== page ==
Mayor Glatt: Setting the Record Straight!

I have never at any time suggested, proposed, or otherwise stated that I was ever open to exploring an elected school board.

This is the first time in my nearly eight years as Summit's mayor when I have felt compelled to set the record straight in an online publication. 

I have never at any time suggested, proposed, or otherwise stated that I was ever open to exploring an elected school board as Pat Hurley, Republican Ward 2 candidate for Common Council, stated in his letter to Patch of September 17th. 

In that letter, Mr. Hurley claims that he (Hurley) is "open to exploring possibly moving to an elected school board echoing the same sentiments expressed by Mayor Glatt last year". Mr. Hurley's statement is simply untrue, and because I believe so strongly in our appointed Board of Education and the Summit Public Schools, I can not let his statement stand unchallenged. 

What I have said on several occasions when issues have arisen surrounding Board decisions can, I believe, be fairly summarized as follows: “I did not make the decision as Mayor to appoint the school board.  The people of Summit did, and they did it each time it was voted on in a referendum question.  If the citizens of Summit want an elected school board, there is a mechanism in place to get one - a referendum. If that day ever came, of course, as Mayor, I would follow the outcome of that vote."  That statement was made in reference to people who felt that I was exercising some political agenda in choosing to appoint school board members.

Let me be very clear about each of the Summit citizens whom I have had the privilege of appointing to the Board of Education during my tenure as Mayor.  Following the example and advice of my predecessor and friend, Mayor Walter Long, I looked for the best and the brightest people, trying to maintain a representative balance by elementary school district while also insuring that at least one elder citizen had a seat on board.  I never considered the political party of an appointee, and always sought input from the school administration, current and former board members as well as others.  I am enormously proud of the men and women who have served and continue to serve our schools with the best interests of our children as their only agenda, and I commend their service and thank them again for all of the countless volunteer hours that they have devoted  to educating Summit's children and our community.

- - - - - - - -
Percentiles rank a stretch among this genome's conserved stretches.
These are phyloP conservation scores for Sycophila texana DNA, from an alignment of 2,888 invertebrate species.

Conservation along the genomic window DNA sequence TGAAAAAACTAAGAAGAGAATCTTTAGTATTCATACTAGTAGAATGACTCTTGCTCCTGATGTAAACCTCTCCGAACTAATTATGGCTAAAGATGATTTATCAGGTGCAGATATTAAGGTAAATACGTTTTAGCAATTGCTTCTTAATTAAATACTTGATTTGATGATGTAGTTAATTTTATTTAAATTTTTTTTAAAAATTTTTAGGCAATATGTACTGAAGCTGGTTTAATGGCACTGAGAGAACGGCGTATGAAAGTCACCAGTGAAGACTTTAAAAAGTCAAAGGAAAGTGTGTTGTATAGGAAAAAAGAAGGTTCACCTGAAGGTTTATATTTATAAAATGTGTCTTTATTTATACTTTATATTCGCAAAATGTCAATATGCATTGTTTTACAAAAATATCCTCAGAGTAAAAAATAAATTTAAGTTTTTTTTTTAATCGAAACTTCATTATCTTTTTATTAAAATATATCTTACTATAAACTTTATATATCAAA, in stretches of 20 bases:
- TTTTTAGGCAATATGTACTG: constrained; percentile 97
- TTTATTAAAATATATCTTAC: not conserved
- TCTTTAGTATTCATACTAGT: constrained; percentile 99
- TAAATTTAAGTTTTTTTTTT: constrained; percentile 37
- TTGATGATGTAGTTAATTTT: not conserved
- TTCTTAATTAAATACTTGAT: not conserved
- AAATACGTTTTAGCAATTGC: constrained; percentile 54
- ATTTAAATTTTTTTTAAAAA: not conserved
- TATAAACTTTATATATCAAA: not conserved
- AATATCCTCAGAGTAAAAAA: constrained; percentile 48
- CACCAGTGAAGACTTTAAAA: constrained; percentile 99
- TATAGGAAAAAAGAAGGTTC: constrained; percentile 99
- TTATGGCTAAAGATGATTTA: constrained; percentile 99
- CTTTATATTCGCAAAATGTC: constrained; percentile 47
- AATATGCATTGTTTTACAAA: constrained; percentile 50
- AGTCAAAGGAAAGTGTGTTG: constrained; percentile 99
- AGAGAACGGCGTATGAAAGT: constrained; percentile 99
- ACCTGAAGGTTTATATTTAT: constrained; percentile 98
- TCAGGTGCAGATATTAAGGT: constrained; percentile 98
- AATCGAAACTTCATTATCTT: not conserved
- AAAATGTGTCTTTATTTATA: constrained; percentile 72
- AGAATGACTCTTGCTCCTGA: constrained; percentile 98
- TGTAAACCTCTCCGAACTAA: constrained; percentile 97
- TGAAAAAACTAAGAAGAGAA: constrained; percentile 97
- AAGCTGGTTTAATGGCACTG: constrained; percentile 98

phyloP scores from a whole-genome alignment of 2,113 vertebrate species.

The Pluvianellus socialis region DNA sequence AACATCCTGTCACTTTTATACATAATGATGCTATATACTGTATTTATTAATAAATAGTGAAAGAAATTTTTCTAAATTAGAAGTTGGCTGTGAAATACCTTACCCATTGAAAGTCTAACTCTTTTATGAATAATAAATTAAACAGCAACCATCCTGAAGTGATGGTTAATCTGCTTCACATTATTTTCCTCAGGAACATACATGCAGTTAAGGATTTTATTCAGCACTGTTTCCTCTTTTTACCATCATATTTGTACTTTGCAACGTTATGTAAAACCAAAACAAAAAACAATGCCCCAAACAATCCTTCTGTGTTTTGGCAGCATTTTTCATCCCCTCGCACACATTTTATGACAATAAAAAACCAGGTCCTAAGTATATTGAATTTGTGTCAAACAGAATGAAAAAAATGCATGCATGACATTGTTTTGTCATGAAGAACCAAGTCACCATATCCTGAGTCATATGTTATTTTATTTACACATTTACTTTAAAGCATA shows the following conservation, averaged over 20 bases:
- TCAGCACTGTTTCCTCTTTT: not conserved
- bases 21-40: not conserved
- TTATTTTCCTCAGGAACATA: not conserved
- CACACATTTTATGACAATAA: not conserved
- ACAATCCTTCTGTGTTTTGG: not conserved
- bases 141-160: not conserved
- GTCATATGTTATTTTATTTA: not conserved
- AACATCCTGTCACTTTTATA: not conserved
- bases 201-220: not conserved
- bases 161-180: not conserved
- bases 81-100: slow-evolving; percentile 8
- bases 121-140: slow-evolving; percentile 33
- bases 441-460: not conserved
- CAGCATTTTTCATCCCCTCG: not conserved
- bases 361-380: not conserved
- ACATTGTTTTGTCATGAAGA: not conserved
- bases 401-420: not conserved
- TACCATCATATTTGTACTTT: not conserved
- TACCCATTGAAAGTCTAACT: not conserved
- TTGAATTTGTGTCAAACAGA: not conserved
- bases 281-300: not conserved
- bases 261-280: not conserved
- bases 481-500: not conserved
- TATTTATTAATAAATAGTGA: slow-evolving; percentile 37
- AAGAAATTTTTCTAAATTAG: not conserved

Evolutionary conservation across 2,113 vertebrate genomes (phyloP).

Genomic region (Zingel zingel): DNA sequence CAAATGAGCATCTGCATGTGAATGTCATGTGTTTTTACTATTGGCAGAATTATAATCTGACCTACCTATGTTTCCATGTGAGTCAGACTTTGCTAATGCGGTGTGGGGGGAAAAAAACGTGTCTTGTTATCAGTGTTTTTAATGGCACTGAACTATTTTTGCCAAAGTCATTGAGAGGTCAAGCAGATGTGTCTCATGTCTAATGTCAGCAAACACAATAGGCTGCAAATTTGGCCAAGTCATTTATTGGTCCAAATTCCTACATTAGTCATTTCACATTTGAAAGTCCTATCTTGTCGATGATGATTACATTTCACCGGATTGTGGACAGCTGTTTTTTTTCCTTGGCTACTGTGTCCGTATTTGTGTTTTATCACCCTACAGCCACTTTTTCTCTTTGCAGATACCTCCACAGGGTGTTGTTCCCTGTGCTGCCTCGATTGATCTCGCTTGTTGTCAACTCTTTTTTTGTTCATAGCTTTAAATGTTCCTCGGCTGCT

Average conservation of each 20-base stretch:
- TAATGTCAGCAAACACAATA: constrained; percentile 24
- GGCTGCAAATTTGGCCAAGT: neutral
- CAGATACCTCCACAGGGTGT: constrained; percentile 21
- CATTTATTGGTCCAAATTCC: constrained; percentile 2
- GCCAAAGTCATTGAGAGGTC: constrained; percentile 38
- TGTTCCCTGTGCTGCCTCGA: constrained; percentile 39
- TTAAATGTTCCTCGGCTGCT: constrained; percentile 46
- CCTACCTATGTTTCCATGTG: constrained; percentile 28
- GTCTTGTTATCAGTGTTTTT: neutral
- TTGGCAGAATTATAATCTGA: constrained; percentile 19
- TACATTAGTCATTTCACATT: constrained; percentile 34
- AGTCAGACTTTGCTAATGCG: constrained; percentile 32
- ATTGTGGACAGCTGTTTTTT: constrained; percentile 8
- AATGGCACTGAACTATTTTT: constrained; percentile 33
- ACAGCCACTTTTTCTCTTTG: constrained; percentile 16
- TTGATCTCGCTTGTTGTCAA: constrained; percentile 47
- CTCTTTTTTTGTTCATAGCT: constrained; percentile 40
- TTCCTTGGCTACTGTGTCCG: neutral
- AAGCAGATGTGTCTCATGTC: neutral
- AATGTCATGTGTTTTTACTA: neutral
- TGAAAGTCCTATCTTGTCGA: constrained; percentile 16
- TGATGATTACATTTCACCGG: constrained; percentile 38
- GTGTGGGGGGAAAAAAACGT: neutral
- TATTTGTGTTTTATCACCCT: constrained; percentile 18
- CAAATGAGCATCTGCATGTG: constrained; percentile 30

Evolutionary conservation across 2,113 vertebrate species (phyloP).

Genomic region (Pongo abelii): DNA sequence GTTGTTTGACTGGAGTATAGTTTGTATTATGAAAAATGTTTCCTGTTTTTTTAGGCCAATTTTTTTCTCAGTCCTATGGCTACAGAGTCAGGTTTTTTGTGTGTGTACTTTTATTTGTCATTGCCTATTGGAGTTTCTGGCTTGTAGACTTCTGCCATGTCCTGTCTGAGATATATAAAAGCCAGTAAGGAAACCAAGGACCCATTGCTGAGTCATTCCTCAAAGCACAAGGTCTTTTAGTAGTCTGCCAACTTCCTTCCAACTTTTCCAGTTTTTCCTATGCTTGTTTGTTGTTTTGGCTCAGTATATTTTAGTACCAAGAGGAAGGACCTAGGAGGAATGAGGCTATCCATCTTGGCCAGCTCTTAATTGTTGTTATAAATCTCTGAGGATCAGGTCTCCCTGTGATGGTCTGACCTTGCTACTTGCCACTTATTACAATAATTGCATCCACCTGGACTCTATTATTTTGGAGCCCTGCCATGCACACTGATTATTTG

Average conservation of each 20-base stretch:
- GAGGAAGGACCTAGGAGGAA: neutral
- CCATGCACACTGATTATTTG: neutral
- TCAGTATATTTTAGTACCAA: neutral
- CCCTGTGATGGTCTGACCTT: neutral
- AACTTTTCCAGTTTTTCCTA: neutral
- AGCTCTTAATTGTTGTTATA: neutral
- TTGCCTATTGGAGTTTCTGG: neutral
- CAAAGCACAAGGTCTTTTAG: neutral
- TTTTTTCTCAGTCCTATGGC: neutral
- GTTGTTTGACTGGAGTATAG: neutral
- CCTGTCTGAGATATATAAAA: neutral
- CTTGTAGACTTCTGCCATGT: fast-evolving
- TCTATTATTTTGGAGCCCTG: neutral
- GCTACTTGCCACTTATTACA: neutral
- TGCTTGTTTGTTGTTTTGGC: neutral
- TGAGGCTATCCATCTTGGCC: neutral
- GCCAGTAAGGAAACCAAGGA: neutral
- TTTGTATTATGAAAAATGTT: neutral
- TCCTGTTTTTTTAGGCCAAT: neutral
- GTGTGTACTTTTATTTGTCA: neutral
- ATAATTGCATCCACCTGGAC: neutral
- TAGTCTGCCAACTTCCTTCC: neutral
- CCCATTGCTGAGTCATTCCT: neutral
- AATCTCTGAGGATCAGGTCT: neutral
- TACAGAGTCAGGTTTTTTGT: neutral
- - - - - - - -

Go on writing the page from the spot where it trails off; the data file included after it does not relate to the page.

Finally, let me say, that while campaigns are meant to be competitive and to bring important issues to the forefront, let's never be so afraid of losing that we lose sight of the facts.  I am proud to stand on my record - none of which I would ever want to delete.

Jordan Glatt

Patrick Hurley September 19, 2011 at 08:41 PM
Bill Wilson September 20, 2011 at 01:26 AM
who took my post down? are the rightwing nut jobs at it again?
TomK October 01, 2011 at 03:51 PM
I looked at the link Mr. Hurley posted above. Sure sounds like the mayor was not just "open to exploring" an elected school board, but actually advocating such elections. In any case, the mayor's comments as quoted in the article certainly led me to that assumption - surely he must understand that, if that's not what he meant, he certainly left much room for misinterpretation. You would think the mayor would have the good sense to check out past articles before publicly calling a candidate for office a liar. Further, you would think the mayor would have the maturity, before calling a candidate's statements "untrue," to understand that he may have been legitimately misinterpreted. Sad. As for the school board, don't quite get what those against even "exploring" an elected board are afraid of? What's wrong with taking a serious look at it? Perhaps they fear it would remove a convenient excuse for those elected to office - "the school board did it, don't blame me." We've seen this before with those seeking to back-door a leftist agenda into the schools (e.g., planned parenthood). An appointed board gives elected politicians cover and removes individual board members from direct accountability to the taxpayers/voters.
summitdude October 02, 2011 at 01:16 AM
I've watched a lot of races in this town and BOTH sides (or this year, all three sides) abuse public property with signage. Unless you saw Mr. Hurley place the signs himself don't hold him personally responsible. There are a number of people in this town acting as surrogates and volunteers who run out and put these signs where they don't belong. When a candidate sees their signs on public property they should take them down. Mike Vernotico had signs all up and down the Morris/Glenside hill the other day. Unless he himself put them there himself or instructed someone to do so I can't hold him personally responsible to police every corner of the town. That being said candidates should police their own signs when they see abuse.
LuvSummit October 18, 2011 at 05:47 PM
There many more inaccurate posts by Mr. Hurley besides this one. Unfortunately, we won't be able to see them..... or the many other outrageously angry rants he posted. He had them taken down when he decided to run for Common Council.


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